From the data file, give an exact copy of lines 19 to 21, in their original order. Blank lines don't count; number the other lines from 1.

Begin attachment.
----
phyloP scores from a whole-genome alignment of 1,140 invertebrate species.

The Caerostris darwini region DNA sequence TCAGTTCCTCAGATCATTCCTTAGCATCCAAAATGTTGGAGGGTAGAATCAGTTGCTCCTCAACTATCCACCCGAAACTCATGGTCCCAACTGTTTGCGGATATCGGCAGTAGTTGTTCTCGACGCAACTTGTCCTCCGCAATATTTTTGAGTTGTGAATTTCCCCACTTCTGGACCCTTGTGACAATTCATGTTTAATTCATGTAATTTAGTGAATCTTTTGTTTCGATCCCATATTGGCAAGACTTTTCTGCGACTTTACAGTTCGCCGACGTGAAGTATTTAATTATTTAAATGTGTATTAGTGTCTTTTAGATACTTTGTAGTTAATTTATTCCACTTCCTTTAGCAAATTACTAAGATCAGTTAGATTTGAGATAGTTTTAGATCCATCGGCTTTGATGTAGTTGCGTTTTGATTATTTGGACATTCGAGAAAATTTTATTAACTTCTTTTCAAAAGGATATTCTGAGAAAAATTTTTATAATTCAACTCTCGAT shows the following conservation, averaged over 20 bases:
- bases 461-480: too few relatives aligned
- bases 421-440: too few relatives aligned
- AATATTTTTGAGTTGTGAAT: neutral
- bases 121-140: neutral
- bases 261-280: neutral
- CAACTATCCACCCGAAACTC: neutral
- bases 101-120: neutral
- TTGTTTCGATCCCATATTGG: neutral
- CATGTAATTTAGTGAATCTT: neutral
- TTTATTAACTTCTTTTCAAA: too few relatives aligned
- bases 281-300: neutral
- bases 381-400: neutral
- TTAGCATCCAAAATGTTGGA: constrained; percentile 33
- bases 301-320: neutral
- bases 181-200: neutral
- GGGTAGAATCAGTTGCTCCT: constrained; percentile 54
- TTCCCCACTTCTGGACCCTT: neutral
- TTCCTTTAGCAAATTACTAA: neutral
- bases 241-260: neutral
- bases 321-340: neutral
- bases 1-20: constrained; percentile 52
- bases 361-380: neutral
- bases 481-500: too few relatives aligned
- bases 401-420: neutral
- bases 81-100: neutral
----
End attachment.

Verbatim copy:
- TTCCCCACTTCTGGACCCTT: neutral
- TTCCTTTAGCAAATTACTAA: neutral
- bases 241-260: neutral